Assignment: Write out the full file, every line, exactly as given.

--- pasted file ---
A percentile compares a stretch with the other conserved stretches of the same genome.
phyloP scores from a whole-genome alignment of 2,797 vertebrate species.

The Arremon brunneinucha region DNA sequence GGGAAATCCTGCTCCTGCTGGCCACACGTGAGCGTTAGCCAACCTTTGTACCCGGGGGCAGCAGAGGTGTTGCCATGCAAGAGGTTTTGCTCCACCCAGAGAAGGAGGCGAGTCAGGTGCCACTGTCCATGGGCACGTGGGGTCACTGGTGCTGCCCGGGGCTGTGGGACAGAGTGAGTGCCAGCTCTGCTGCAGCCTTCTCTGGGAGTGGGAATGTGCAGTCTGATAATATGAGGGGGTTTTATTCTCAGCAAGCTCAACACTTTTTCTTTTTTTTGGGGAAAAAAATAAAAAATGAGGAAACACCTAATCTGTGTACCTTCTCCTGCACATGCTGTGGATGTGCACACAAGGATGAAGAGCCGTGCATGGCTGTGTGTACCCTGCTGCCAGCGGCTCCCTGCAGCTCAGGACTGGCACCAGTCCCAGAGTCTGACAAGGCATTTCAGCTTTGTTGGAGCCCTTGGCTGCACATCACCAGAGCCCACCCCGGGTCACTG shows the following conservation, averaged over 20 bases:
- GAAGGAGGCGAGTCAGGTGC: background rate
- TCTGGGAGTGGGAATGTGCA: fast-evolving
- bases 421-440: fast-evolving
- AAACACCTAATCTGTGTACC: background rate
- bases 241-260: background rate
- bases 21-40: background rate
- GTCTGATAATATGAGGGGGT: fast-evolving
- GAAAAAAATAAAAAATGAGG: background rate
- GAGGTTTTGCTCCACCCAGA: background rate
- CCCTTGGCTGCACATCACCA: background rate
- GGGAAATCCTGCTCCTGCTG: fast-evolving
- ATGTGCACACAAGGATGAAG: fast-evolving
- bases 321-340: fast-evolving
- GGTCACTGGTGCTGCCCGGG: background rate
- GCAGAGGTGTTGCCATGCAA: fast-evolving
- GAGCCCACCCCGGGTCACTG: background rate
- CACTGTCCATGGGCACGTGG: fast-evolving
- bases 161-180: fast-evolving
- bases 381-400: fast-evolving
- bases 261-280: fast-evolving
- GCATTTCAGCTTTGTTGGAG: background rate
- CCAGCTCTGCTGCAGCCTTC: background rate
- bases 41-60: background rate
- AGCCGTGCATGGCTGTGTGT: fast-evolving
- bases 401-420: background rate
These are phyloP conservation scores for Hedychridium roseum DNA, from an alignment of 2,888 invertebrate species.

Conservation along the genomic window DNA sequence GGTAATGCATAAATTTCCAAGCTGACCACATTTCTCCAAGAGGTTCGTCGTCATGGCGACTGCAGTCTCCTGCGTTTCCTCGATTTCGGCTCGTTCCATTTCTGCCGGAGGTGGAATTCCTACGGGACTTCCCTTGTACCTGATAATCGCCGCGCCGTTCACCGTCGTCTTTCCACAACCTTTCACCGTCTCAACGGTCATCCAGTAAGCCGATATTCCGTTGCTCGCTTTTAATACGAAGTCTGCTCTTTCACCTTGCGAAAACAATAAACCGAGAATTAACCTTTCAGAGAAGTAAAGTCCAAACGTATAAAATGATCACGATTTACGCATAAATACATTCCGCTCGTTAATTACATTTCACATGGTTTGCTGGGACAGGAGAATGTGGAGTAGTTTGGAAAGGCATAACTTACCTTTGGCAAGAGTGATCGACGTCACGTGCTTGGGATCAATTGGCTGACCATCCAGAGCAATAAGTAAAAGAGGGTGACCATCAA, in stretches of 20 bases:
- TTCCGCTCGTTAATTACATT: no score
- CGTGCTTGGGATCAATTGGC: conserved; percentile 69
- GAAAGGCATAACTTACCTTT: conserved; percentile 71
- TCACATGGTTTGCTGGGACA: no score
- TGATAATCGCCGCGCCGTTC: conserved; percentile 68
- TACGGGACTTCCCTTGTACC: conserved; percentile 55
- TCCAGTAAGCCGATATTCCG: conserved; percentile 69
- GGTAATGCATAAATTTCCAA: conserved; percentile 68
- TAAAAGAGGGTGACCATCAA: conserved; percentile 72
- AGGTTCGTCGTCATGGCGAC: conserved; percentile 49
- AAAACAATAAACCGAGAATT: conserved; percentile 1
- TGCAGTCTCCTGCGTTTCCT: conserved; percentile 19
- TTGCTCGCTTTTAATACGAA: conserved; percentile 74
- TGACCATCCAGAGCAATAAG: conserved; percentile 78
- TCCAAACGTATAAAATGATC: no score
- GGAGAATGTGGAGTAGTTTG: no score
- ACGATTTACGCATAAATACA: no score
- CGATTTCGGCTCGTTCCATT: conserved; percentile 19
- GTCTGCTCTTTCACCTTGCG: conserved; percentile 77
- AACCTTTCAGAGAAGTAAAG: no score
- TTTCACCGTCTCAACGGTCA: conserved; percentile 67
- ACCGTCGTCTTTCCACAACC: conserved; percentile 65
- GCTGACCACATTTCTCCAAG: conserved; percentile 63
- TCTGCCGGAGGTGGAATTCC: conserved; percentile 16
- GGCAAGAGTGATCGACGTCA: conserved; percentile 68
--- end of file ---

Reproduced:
A percentile compares a stretch with the other conserved stretches of the same genome.
phyloP scores from a whole-genome alignment of 2,797 vertebrate species.

The Arremon brunneinucha region DNA sequence GGGAAATCCTGCTCCTGCTGGCCACACGTGAGCGTTAGCCAACCTTTGTACCCGGGGGCAGCAGAGGTGTTGCCATGCAAGAGGTTTTGCTCCACCCAGAGAAGGAGGCGAGTCAGGTGCCACTGTCCATGGGCACGTGGGGTCACTGGTGCTGCCCGGGGCTGTGGGACAGAGTGAGTGCCAGCTCTGCTGCAGCCTTCTCTGGGAGTGGGAATGTGCAGTCTGATAATATGAGGGGGTTTTATTCTCAGCAAGCTCAACACTTTTTCTTTTTTTTGGGGAAAAAAATAAAAAATGAGGAAACACCTAATCTGTGTACCTTCTCCTGCACATGCTGTGGATGTGCACACAAGGATGAAGAGCCGTGCATGGCTGTGTGTACCCTGCTGCCAGCGGCTCCCTGCAGCTCAGGACTGGCACCAGTCCCAGAGTCTGACAAGGCATTTCAGCTTTGTTGGAGCCCTTGGCTGCACATCACCAGAGCCCACCCCGGGTCACTG shows the following conservation, averaged over 20 bases:
- GAAGGAGGCGAGTCAGGTGC: background rate
- TCTGGGAGTGGGAATGTGCA: fast-evolving
- bases 421-440: fast-evolving
- AAACACCTAATCTGTGTACC: background rate
- bases 241-260: background rate
- bases 21-40: background rate
- GTCTGATAATATGAGGGGGT: fast-evolving
- GAAAAAAATAAAAAATGAGG: background rate
- GAGGTTTTGCTCCACCCAGA: background rate
- CCCTTGGCTGCACATCACCA: background rate
- GGGAAATCCTGCTCCTGCTG: fast-evolving
- ATGTGCACACAAGGATGAAG: fast-evolving
- bases 321-340: fast-evolving
- GGTCACTGGTGCTGCCCGGG: background rate
- GCAGAGGTGTTGCCATGCAA: fast-evolving
- GAGCCCACCCCGGGTCACTG: background rate
- CACTGTCCATGGGCACGTGG: fast-evolving
- bases 161-180: fast-evolving
- bases 381-400: fast-evolving
- bases 261-280: fast-evolving
- GCATTTCAGCTTTGTTGGAG: background rate
- CCAGCTCTGCTGCAGCCTTC: background rate
- bases 41-60: background rate
- AGCCGTGCATGGCTGTGTGT: fast-evolving
- bases 401-420: background rate
These are phyloP conservation scores for Hedychridium roseum DNA, from an alignment of 2,888 invertebrate species.

Conservation along the genomic window DNA sequence GGTAATGCATAAATTTCCAAGCTGACCACATTTCTCCAAGAGGTTCGTCGTCATGGCGACTGCAGTCTCCTGCGTTTCCTCGATTTCGGCTCGTTCCATTTCTGCCGGAGGTGGAATTCCTACGGGACTTCCCTTGTACCTGATAATCGCCGCGCCGTTCACCGTCGTCTTTCCACAACCTTTCACCGTCTCAACGGTCATCCAGTAAGCCGATATTCCGTTGCTCGCTTTTAATACGAAGTCTGCTCTTTCACCTTGCGAAAACAATAAACCGAGAATTAACCTTTCAGAGAAGTAAAGTCCAAACGTATAAAATGATCACGATTTACGCATAAATACATTCCGCTCGTTAATTACATTTCACATGGTTTGCTGGGACAGGAGAATGTGGAGTAGTTTGGAAAGGCATAACTTACCTTTGGCAAGAGTGATCGACGTCACGTGCTTGGGATCAATTGGCTGACCATCCAGAGCAATAAGTAAAAGAGGGTGACCATCAA, in stretches of 20 bases:
- TTCCGCTCGTTAATTACATT: no score
- CGTGCTTGGGATCAATTGGC: conserved; percentile 69
- GAAAGGCATAACTTACCTTT: conserved; percentile 71
- TCACATGGTTTGCTGGGACA: no score
- TGATAATCGCCGCGCCGTTC: conserved; percentile 68
- TACGGGACTTCCCTTGTACC: conserved; percentile 55
- TCCAGTAAGCCGATATTCCG: conserved; percentile 69
- GGTAATGCATAAATTTCCAA: conserved; percentile 68
- TAAAAGAGGGTGACCATCAA: conserved; percentile 72
- AGGTTCGTCGTCATGGCGAC: conserved; percentile 49
- AAAACAATAAACCGAGAATT: conserved; percentile 1
- TGCAGTCTCCTGCGTTTCCT: conserved; percentile 19
- TTGCTCGCTTTTAATACGAA: conserved; percentile 74
- TGACCATCCAGAGCAATAAG: conserved; percentile 78
- TCCAAACGTATAAAATGATC: no score
- GGAGAATGTGGAGTAGTTTG: no score
- ACGATTTACGCATAAATACA: no score
- CGATTTCGGCTCGTTCCATT: conserved; percentile 19
- GTCTGCTCTTTCACCTTGCG: conserved; percentile 77
- AACCTTTCAGAGAAGTAAAG: no score
- TTTCACCGTCTCAACGGTCA: conserved; percentile 67
- ACCGTCGTCTTTCCACAACC: conserved; percentile 65
- GCTGACCACATTTCTCCAAG: conserved; percentile 63
- TCTGCCGGAGGTGGAATTCC: conserved; percentile 16
- GGCAAGAGTGATCGACGTCA: conserved; percentile 68